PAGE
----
Editor's note: This is the first installment of PoliceMag's "Returning To Duty" Web-only series about the challenges officers face getting back to police work after sustaining injuries on the job.
In the perilous moments after she was initially struck by a drunk driver, Indianapolis Metropolitan Police Officer Deanna Pulley could think of only one thing—her 18-year-old daughter Talor.
The incident began when Officer Pulley and her partner Officer Cristin Rudell responded to a disturbance call at a Southside Indianapolis bar on Jan. 30, 2011. The officers contacted 31-year-old Michelle Marsh behind the wheel of her car. Marsh ignored the officers' commands to turn off the car and instead threw her car into reverse. The rear tire caught Officer Pulley's foot, throwing her over the car.
Marsh pulled her car forward and reversed again. As Officer Pulley moved sideways, she watched the tire catch the tip of her left foot. Two of the vehicle's tires were on top of her in an instant.
"I watched both tires drive off my arm and off my head," she said. "At that point, I crawled past an empty parking space and backed myself up so I was standing. I looked out and my foot was pointed one way and my body was pointed straight."
Officer Rudell stepped between her injured partner and Marsh, firing two shots into the vehicle as Marsh fled the scene. Marsh was later arrested and pled guilty to aggravated battery and driving with a suspended license; she was sentenced to 12 years.
As Officer Pulley lay injured, her mind went to her daughter Talor, who was graduating high school in May.
"I kept thinking I have to see my daughter graduate," she said. "I was having trouble breathing."
Officer Pulley was badly injured with three broken ribs, a lacerated liver, bruised diaphragm, and concussion. It would have been worse had she not been wearing her ballistic vest. Compound fractures in the tibia and fibula in her left leg caused bone to exit her left ankle. Broken bones in her left arm formed two camel humps under the skin.
An ambulance rushed Officer Pulley to Wishard Memorial Hospital's Emergency Room, where doctors performed surgeries on her arm and leg. She would spend eight days in the hospital's Intensive Care Unit. Plates and screws were installed in her leg and arm to stabilize the bones. Doctors gave her a blood transfusion, after her liver enzyme count dropped.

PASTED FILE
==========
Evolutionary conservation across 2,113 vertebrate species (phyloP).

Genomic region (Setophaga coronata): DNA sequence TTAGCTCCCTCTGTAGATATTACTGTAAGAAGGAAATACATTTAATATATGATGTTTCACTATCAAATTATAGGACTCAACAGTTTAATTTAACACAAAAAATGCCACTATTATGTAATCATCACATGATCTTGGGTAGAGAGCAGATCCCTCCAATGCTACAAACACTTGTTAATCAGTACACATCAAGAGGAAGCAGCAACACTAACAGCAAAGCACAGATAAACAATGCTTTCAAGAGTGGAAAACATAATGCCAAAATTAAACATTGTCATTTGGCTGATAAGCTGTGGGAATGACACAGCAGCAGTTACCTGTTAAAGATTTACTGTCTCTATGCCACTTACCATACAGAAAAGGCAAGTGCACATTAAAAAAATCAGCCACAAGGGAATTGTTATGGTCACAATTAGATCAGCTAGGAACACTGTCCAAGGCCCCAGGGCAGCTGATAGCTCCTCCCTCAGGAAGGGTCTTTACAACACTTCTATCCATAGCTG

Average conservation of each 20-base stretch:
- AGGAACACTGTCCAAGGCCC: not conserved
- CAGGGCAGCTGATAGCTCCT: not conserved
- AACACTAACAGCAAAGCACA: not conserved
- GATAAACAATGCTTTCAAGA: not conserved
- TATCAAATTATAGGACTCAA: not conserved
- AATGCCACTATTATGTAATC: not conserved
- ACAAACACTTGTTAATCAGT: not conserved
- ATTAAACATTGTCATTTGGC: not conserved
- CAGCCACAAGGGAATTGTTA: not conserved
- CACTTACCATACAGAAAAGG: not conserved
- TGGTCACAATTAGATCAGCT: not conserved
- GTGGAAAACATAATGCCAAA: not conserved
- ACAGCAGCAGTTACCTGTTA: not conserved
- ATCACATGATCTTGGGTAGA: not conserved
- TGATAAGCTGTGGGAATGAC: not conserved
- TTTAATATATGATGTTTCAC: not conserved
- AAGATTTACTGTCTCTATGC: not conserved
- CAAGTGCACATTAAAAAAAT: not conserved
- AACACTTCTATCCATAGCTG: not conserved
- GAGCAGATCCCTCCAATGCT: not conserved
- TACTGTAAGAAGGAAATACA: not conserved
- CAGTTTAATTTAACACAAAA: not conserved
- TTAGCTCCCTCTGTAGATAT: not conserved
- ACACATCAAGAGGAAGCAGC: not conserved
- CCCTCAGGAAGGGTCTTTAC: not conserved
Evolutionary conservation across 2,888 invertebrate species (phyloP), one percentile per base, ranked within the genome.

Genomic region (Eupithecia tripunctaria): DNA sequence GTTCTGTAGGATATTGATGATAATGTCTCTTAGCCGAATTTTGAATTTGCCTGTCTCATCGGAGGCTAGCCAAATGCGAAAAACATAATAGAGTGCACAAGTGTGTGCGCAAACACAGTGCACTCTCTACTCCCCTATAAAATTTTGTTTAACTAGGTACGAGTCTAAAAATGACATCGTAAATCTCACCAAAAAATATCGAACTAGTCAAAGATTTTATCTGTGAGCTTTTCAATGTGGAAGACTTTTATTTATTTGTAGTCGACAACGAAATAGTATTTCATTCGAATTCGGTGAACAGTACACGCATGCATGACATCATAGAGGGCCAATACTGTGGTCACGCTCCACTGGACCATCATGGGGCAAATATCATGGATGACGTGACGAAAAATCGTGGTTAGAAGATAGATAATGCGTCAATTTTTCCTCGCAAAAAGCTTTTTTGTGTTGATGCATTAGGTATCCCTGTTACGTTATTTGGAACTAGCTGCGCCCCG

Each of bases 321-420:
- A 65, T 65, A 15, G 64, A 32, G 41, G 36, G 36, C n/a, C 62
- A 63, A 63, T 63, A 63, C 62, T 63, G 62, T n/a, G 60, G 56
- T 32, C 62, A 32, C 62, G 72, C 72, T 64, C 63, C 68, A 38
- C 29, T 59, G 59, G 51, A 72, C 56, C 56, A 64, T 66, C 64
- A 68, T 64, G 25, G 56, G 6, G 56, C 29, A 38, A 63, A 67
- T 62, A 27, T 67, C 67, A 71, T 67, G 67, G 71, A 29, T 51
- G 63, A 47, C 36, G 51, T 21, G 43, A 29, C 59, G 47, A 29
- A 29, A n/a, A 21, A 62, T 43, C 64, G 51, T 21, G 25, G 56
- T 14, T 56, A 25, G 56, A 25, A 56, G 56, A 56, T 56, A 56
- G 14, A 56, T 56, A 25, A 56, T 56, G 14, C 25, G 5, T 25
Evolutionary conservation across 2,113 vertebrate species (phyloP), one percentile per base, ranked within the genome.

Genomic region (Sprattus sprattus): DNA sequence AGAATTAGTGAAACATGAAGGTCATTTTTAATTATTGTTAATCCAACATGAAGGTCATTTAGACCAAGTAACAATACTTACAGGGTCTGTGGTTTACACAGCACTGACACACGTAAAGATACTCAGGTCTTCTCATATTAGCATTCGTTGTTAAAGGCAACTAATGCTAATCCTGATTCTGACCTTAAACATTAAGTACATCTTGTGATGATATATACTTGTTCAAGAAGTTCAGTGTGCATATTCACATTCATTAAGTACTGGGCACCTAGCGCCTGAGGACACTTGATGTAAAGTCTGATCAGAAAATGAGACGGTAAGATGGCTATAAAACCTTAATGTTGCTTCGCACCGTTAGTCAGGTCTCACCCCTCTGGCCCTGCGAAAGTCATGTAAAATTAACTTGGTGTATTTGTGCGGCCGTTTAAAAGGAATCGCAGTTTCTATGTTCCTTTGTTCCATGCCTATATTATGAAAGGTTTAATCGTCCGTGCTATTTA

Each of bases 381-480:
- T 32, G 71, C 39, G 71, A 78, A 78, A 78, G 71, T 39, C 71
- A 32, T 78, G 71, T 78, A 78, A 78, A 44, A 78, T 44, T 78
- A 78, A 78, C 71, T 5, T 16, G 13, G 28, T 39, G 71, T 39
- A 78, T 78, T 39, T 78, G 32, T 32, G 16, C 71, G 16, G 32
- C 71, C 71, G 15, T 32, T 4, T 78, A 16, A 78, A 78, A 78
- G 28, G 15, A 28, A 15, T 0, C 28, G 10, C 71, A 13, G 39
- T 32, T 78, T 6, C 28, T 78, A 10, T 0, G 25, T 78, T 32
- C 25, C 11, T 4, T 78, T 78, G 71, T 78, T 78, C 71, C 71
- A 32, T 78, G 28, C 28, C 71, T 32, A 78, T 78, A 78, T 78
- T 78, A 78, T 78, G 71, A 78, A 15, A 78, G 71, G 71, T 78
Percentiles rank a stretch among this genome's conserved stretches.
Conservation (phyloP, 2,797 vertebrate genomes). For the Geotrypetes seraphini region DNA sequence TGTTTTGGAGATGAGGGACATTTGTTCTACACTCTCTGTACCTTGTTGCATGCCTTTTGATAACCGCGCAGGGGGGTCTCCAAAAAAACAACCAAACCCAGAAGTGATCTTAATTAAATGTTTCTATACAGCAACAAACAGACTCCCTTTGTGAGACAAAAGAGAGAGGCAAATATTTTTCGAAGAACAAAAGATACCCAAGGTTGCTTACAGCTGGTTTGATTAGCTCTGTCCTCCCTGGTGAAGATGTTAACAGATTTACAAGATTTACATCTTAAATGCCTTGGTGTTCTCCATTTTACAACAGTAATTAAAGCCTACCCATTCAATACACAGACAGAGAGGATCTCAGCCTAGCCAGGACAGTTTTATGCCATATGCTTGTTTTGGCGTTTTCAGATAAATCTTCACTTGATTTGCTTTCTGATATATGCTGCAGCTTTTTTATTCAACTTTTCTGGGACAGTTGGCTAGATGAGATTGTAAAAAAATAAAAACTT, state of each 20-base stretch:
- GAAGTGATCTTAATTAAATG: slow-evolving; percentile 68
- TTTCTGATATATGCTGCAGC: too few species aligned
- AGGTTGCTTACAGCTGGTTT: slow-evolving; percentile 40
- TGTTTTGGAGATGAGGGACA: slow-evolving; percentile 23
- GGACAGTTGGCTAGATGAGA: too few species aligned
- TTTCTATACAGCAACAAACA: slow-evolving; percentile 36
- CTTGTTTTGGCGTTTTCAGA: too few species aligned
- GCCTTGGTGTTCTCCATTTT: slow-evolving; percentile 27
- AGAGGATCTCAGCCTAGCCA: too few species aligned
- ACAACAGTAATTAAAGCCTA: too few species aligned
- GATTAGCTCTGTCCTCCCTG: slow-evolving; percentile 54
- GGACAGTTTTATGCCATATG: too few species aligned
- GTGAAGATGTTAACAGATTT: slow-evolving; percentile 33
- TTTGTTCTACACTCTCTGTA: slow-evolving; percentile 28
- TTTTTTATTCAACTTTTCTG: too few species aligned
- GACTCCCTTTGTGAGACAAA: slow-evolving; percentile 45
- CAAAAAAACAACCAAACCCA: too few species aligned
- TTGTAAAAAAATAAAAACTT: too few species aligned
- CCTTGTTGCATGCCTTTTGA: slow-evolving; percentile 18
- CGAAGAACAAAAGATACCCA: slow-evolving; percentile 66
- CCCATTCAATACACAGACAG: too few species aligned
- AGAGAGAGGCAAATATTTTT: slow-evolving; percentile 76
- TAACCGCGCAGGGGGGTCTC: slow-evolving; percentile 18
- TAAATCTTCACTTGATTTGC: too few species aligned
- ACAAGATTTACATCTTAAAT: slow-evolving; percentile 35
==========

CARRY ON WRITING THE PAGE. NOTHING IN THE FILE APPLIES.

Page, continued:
Once medical staff stabilized Officer Pulley, she was given the choice. Spend several weeks at a rehab hospital or complete her rehab at home. As a single mother, she chose to return to her second-story apartment to spend more time with Talor.
When her landlord refused to move her to a ground-level apartment, a lieutenant at the department offered to refurbish a rental house that had been sitting vacant. Other shift officers helped move her and her daughter into the house.
By March, Officer Pulley was able to drive herself back and forth from her physical therapy appointments. She had made up her mind. She would return to patrol the streets of a city she had patrolled since early 1989.
"I knew I had to recover," she said. "I've been in police work almost my entire life."
Around that time, doctors found a third fracture in her arm, after a CT scan and MRI test. In April, her orthopedic surgeon told her one of the arm fractures wasn't healing. New hardware was installed. In May, Officer Pulley began light duty at the station to handle the department's time cards. Her stubborn tibia was also slow to mend, so doctors, in August, performed a fourth surgery on her left leg that included a bone graft.
Being laid up took its toll, yet Officer Pulley kept her mind on her daughter and her co-workers.
"There were times I'd turn on the radio to make sure they were OK," she said about her colleagues. "I missed being out there. I missed doing the things that I did."
By November, the department's doctor declared her fit for duty. She completed a fitness test required of all officers on leave for longer than six months. After performing several simulated traffic stops at the department's EVOC course, Officer Pulley went back to working the late shift, from 9 p.m. to 6 a.m.
Her surgeries were still not over. In February, she went back for a fifth surgery, so doctors could install a smaller plate in her arm. She expects to have the leg plates taken out later this year.
Officer Pulley is now working the day shift doing what she knows best, and she's truly grateful for the support she received from her law enforcement family.
"I realized I had this whole extended family and it meant something to me," Pulley said. "It was important for me to get back to work to help somebody else out."